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A History of Interest Rates, Fourth Edition (Wiley Finance) Hardcover – August 29, 2005


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Product Details

  • Hardcover: 736 pages
  • Publisher: Wiley; 4 edition (August 29, 2005)
  • Language: English
  • ISBN-10: 0471732834
  • ISBN-13: 978-0471732839
  • Product Dimensions: 6.2 x 2 x 9.2 inches
  • Shipping Weight: 2.2 pounds (View shipping rates and policies)
  • Average Customer Review: 3.8 out of 5 stars  See all reviews (5 customer reviews)
  • Amazon Best Sellers Rank: #136,164 in Books (See Top 100 in Books)

Editorial Reviews

From the Inside Flap

The late Sidney Homer published the First Edition of A History of Interest Rates in 1963—a time when interest rates weren't making front-page news—because he believed that a comprehensive history of this universal and basic economic and commercial price was necessary. More than forty years later, A History of Interest Rates has become a classic in the fields of economics and finance.

A History of Interest Rates, Fourth Edition presents a readable account of interest rate trends and lending practices spanning over four millennia of economic history. Filled with in-depth insights and illustrative charts and tables, this unique resource provides a broad perspective on interest rate movements—from which financial professionals can evaluate contemporary interest rate and monetary developments—and applies analytical tools, such as yield-curve averaging and decennial averaging, to the data available.

A History of Interest Rates, Fourth Edition offers a highly detailed analysis of money markets and borrowing practices in major economies. It places the rates and corresponding credit forms in context by summarizing the political and economic events and financial customs of particular times and places, including:

  • Ancient Times: Mesopotamia, Greece, and Rome
  • Medieval Times and Renaissance Europe: Italy, Spain, Germany, France, and more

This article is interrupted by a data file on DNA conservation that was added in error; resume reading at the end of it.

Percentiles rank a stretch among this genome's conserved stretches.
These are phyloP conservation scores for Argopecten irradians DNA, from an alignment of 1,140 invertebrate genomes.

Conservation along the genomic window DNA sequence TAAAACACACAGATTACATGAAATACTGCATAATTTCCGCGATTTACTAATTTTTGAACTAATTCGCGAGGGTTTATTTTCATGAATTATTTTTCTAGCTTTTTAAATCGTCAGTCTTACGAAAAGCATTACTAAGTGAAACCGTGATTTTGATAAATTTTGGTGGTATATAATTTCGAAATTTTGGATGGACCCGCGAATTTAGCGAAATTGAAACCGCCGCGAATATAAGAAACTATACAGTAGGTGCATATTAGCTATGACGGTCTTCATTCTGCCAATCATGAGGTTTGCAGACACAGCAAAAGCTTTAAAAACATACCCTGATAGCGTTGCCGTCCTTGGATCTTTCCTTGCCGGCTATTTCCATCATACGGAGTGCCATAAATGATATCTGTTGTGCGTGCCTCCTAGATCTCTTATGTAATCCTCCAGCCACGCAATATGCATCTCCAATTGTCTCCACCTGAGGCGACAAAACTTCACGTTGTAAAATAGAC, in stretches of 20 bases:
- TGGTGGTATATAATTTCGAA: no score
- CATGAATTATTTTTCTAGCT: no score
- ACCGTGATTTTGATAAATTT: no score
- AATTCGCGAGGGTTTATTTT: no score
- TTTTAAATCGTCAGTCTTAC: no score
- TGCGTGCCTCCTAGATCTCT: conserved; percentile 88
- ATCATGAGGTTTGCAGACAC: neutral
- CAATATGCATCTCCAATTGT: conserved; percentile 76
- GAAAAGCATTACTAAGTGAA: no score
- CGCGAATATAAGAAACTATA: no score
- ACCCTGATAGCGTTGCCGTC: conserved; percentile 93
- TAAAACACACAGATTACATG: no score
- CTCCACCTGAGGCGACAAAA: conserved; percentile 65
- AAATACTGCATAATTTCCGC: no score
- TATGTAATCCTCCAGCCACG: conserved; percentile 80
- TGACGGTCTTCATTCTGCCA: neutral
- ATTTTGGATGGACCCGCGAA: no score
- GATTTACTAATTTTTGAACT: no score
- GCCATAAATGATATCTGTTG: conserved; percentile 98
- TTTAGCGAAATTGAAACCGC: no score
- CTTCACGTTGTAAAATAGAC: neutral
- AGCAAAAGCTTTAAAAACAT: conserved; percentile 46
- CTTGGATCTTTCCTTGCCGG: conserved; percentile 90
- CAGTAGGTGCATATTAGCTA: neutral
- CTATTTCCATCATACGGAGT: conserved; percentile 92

• Modern Europe and North America to 1900: England, France, and other European countries, as well as the United States
  • Europe and North America since 1900: England, France, Germany, and Italy, as well as Canada and the United States
  • Other countries and regions in the 1900s: Japan, Russia, China, and Latin America

Much has transpired in the financial world since the last edition of A History of Interest Rates was published. New credit instruments have been introduced, the volume of outstanding fixed-income obligations has exploded, and capital now moves across the globe quicker than ever before. To help you stay as current as possible, this revised and updated Fourth Edition contains a new chapter of contemporary material as well as added discussions of interest rate developments over the past ten years.

Interest rates in the twenty-first century are as much a subject of political and economic controversy as they were in antiquity. Today, they even provide a trail of clues into a nation's economic, political, and financial market health. With A History of Interest Rates, Fourth Edition as your guide, you'll discover just how important interest rates have always been and how you can take advantage of the information embedded within them.

From the Back Cover

A History of INTEREST RATES

The late Sidney Homer published the First Edition of A History of Interest Rates in 1963 because he believed that a comprehensive history of this universal and basic economic and commercial price was necessary. Now in its Fourth Edition, A History of Interest Rates has become a classic in the fields of economics and finance.

This one-of-a-kind guide presents a readable account of interest rate trends and lending practices spanning over four millennia of economic history. Filled with in-depth insights and illustrative charts and tables, this updated Fourth Edition provides a historical perspective of interest rate movements as well as a new chapter of contemporary material and added discussions of interest rate developments over the past ten years.

A sampling of eras and areas covered include:

  • Ancient Times: Mesopotamia, Greece, and Rome
  • Medieval Times and Renaissance Europe: Italy, Spain, Germany, France, and more
  • Modern Europe and North America to 1900: England, France, and other European countries, as well as the United States
  • Europe and North America since 1900: England, France, Germany, and Italy, as well as Canada and the United States
  • Other countries and regions in the 1900s: Japan, Russia, China, and Latin America

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Customer Reviews

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Most Helpful Customer Reviews

24 of 26 people found the following review helpful By Dr. Lee D. Carlson HALL OF FAMEVINE VOICE on April 12, 2008
Format: Hardcover Verified Purchase